If Jesus’ “powers”  — and perhaps that is what the request to be left and right of him is all about —  exhibited over sickness and demon alike is merely prophetic and can be handed on like Elijah’s mantle (2K2:9), then it makes sense to ask for them. But if Jesus is the Son of God (Mk 1:1) then his three passion predictions are surely true and the healing is the very power of the Almighty and does not fit into a mantle. 
Further, that power is used only to show God’s love for the individual encountered by the Son of God and that Son admonishes all whom he heals to keep their mouth shut about it. He does not wish to be known for his healing and exorcisms. He wishes to be known for proclaiming the kingdom and brining it in by his death and resurrection. (Mk 1:38; Mk 10:32-34) 
His admonition to the disciples bears this out even further. Those who want to be at his left and right do not sit in places of power. If one agrees to “drink from his cup,” then a life of self giving, maybe even self abandoning will follow. Our Old Testament lesson from Isaiah 53, the pattern of Jesus’ life, becomes the pattern of the life of those who drink from Jesus’ cup.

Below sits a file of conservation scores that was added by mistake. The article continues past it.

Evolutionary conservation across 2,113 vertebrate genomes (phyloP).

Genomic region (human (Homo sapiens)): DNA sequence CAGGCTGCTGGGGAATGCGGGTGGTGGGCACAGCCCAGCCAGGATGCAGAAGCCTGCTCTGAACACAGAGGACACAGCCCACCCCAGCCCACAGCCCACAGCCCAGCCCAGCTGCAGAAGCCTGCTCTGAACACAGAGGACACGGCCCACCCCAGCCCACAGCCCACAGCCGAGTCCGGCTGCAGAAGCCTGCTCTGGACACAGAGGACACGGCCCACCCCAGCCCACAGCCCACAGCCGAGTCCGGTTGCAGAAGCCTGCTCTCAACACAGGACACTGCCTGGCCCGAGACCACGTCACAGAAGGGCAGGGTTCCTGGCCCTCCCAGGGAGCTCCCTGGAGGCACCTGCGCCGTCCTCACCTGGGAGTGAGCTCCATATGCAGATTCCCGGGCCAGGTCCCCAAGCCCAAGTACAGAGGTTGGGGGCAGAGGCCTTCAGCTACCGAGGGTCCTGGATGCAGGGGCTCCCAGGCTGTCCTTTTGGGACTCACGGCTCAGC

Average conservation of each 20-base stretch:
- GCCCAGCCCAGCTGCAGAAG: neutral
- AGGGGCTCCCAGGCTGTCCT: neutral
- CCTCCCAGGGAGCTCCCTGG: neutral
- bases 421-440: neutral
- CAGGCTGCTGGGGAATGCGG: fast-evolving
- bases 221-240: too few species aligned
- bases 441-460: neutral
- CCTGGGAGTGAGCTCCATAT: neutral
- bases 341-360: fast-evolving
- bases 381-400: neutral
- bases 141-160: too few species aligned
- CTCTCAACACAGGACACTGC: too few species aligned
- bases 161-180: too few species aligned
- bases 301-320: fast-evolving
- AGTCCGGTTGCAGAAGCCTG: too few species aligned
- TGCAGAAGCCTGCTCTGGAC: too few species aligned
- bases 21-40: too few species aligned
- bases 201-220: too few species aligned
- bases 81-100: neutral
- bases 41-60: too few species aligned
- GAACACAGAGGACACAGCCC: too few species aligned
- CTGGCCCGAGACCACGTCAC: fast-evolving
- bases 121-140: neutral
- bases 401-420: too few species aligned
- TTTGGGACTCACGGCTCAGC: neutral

I know, this is not the connection between the various uses of “cup” you were hoping for. But the place in this world prepared for the Messiah is sketched out by Isaiah 53. When we lift the cup in the Divine Service we receive it back from the table of the Holy Trinity from the Son and with the Christ within it. We share his cup, we share his life, we will share his suffering. St Francis of Assisi recognized this and in prayer asked: “Lord, two things I ask of you: That in my heart I might know the joy of the resurrection and in my body I might complete the sufferings of my Lord Jesus Christ.” (quoted from memory, real text may vary) A gutsy prayer that I advise you consider carefully before you dare pray it. But, do we not baptize people into the Death and Resurrection of Jesus Christ? If so, have we and do we accept that the Christian life is of two parts: Rejoicing in the resurrection but humbly taking the cup of humility and suffering for Jesus’ and the Kingdom’s sake? 
This is not about being sick or having trouble in life. Those things come to all. To be baptized means to be sat down in life with Christ and from that time on to be marked as a target of the assaults of all that opposes the coming Kingdom of God. To drink of the eucharist is to be recommitted to that place, strengthened to stand the assaults by the strength of the one who comes to us in his Holy Supper. 

What then say we about this text? Maybe simply this: None of us ought to think too much about being in charge. A neighbor is not someone or something to be in charge of. Instead, they are to be met with the attitude that we will serve them. The Father has set down a place for all of us in this world. We do well to find out what that place is for each of us. As we do, Jesus admonition needs to ring in our ears: “To be the servant of all.”  It is far better a question to ask: “How can I be of help here,” than to ask: “Who is in charge here and why don’t they let me run things?” Heaven asks itself the first question when faced with us.